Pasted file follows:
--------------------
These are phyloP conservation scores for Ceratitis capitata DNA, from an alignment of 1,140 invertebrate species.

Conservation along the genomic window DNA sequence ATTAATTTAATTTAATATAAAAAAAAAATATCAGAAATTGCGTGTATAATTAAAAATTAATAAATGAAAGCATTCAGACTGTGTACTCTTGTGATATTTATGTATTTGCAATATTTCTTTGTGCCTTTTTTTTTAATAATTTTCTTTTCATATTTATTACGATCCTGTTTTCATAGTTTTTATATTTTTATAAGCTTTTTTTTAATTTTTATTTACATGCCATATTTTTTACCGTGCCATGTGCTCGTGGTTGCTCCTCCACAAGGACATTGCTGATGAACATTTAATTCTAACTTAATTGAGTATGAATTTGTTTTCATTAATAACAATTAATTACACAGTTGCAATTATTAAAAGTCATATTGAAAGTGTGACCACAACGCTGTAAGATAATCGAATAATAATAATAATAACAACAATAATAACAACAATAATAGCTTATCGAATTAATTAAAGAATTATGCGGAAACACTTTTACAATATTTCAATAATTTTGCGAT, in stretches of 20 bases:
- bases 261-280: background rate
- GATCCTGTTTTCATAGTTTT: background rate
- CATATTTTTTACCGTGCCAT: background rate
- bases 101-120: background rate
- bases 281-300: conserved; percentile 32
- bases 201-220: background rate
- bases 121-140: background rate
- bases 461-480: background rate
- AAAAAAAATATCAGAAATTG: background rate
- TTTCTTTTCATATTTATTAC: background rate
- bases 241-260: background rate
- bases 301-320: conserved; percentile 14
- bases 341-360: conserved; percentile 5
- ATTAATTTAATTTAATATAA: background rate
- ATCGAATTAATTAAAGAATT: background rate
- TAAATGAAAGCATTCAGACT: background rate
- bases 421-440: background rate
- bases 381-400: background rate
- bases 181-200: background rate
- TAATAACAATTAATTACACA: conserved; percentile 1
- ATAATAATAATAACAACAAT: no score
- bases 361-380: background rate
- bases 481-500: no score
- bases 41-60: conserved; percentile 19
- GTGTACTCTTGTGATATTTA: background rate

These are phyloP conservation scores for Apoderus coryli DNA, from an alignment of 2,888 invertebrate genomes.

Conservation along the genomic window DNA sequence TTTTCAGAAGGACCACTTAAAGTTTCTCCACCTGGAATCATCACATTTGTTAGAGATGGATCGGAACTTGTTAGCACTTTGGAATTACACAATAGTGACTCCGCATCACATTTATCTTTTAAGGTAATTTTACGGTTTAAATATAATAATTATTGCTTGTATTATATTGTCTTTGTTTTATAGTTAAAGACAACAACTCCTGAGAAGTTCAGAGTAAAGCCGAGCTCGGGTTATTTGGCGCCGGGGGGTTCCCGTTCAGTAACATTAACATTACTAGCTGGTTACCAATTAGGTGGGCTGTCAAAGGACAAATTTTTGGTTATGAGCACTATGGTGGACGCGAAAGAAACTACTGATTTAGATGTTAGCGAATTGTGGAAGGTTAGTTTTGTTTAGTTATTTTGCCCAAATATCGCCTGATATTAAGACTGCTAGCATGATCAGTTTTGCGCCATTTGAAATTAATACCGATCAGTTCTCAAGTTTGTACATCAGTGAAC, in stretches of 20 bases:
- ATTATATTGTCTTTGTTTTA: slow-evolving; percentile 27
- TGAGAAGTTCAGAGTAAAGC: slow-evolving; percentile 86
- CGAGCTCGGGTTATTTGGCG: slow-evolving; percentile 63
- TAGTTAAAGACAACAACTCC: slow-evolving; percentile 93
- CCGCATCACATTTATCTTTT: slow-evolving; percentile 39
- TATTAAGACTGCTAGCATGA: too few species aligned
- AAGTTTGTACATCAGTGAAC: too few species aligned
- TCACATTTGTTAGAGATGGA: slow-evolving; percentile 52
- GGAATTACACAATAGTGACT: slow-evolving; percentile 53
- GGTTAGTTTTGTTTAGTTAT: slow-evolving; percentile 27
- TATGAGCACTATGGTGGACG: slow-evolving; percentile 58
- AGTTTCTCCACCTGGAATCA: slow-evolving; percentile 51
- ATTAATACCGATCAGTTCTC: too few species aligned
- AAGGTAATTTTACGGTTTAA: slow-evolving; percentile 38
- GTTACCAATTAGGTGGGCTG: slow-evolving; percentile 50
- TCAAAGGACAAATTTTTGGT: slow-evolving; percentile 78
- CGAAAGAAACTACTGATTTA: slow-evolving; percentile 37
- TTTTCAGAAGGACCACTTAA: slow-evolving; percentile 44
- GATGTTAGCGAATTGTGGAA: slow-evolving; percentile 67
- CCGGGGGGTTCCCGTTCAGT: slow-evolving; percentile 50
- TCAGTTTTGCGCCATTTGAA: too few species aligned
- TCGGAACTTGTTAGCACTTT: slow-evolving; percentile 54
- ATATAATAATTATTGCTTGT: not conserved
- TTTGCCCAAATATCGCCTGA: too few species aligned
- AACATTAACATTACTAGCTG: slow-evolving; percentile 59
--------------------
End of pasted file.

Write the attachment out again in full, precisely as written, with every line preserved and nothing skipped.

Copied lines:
These are phyloP conservation scores for Ceratitis capitata DNA, from an alignment of 1,140 invertebrate species.

Conservation along the genomic window DNA sequence ATTAATTTAATTTAATATAAAAAAAAAATATCAGAAATTGCGTGTATAATTAAAAATTAATAAATGAAAGCATTCAGACTGTGTACTCTTGTGATATTTATGTATTTGCAATATTTCTTTGTGCCTTTTTTTTTAATAATTTTCTTTTCATATTTATTACGATCCTGTTTTCATAGTTTTTATATTTTTATAAGCTTTTTTTTAATTTTTATTTACATGCCATATTTTTTACCGTGCCATGTGCTCGTGGTTGCTCCTCCACAAGGACATTGCTGATGAACATTTAATTCTAACTTAATTGAGTATGAATTTGTTTTCATTAATAACAATTAATTACACAGTTGCAATTATTAAAAGTCATATTGAAAGTGTGACCACAACGCTGTAAGATAATCGAATAATAATAATAATAACAACAATAATAACAACAATAATAGCTTATCGAATTAATTAAAGAATTATGCGGAAACACTTTTACAATATTTCAATAATTTTGCGAT, in stretches of 20 bases:
- bases 261-280: background rate
- GATCCTGTTTTCATAGTTTT: background rate
- CATATTTTTTACCGTGCCAT: background rate
- bases 101-120: background rate
- bases 281-300: conserved; percentile 32
- bases 201-220: background rate
- bases 121-140: background rate
- bases 461-480: background rate
- AAAAAAAATATCAGAAATTG: background rate
- TTTCTTTTCATATTTATTAC: background rate
- bases 241-260: background rate
- bases 301-320: conserved; percentile 14
- bases 341-360: conserved; percentile 5
- ATTAATTTAATTTAATATAA: background rate
- ATCGAATTAATTAAAGAATT: background rate
- TAAATGAAAGCATTCAGACT: background rate
- bases 421-440: background rate
- bases 381-400: background rate
- bases 181-200: background rate
- TAATAACAATTAATTACACA: conserved; percentile 1
- ATAATAATAATAACAACAAT: no score
- bases 361-380: background rate
- bases 481-500: no score
- bases 41-60: conserved; percentile 19
- GTGTACTCTTGTGATATTTA: background rate

These are phyloP conservation scores for Apoderus coryli DNA, from an alignment of 2,888 invertebrate genomes.

Conservation along the genomic window DNA sequence TTTTCAGAAGGACCACTTAAAGTTTCTCCACCTGGAATCATCACATTTGTTAGAGATGGATCGGAACTTGTTAGCACTTTGGAATTACACAATAGTGACTCCGCATCACATTTATCTTTTAAGGTAATTTTACGGTTTAAATATAATAATTATTGCTTGTATTATATTGTCTTTGTTTTATAGTTAAAGACAACAACTCCTGAGAAGTTCAGAGTAAAGCCGAGCTCGGGTTATTTGGCGCCGGGGGGTTCCCGTTCAGTAACATTAACATTACTAGCTGGTTACCAATTAGGTGGGCTGTCAAAGGACAAATTTTTGGTTATGAGCACTATGGTGGACGCGAAAGAAACTACTGATTTAGATGTTAGCGAATTGTGGAAGGTTAGTTTTGTTTAGTTATTTTGCCCAAATATCGCCTGATATTAAGACTGCTAGCATGATCAGTTTTGCGCCATTTGAAATTAATACCGATCAGTTCTCAAGTTTGTACATCAGTGAAC, in stretches of 20 bases:
- ATTATATTGTCTTTGTTTTA: slow-evolving; percentile 27
- TGAGAAGTTCAGAGTAAAGC: slow-evolving; percentile 86
- CGAGCTCGGGTTATTTGGCG: slow-evolving; percentile 63
- TAGTTAAAGACAACAACTCC: slow-evolving; percentile 93
- CCGCATCACATTTATCTTTT: slow-evolving; percentile 39
- TATTAAGACTGCTAGCATGA: too few species aligned
- AAGTTTGTACATCAGTGAAC: too few species aligned
- TCACATTTGTTAGAGATGGA: slow-evolving; percentile 52
- GGAATTACACAATAGTGACT: slow-evolving; percentile 53
- GGTTAGTTTTGTTTAGTTAT: slow-evolving; percentile 27
- TATGAGCACTATGGTGGACG: slow-evolving; percentile 58
- AGTTTCTCCACCTGGAATCA: slow-evolving; percentile 51
- ATTAATACCGATCAGTTCTC: too few species aligned
- AAGGTAATTTTACGGTTTAA: slow-evolving; percentile 38
- GTTACCAATTAGGTGGGCTG: slow-evolving; percentile 50
- TCAAAGGACAAATTTTTGGT: slow-evolving; percentile 78
- CGAAAGAAACTACTGATTTA: slow-evolving; percentile 37
- TTTTCAGAAGGACCACTTAA: slow-evolving; percentile 44
- GATGTTAGCGAATTGTGGAA: slow-evolving; percentile 67
- CCGGGGGGTTCCCGTTCAGT: slow-evolving; percentile 50
- TCAGTTTTGCGCCATTTGAA: too few species aligned
- TCGGAACTTGTTAGCACTTT: slow-evolving; percentile 54
- ATATAATAATTATTGCTTGT: not conserved
- TTTGCCCAAATATCGCCTGA: too few species aligned
- AACATTAACATTACTAGCTG: slow-evolving; percentile 59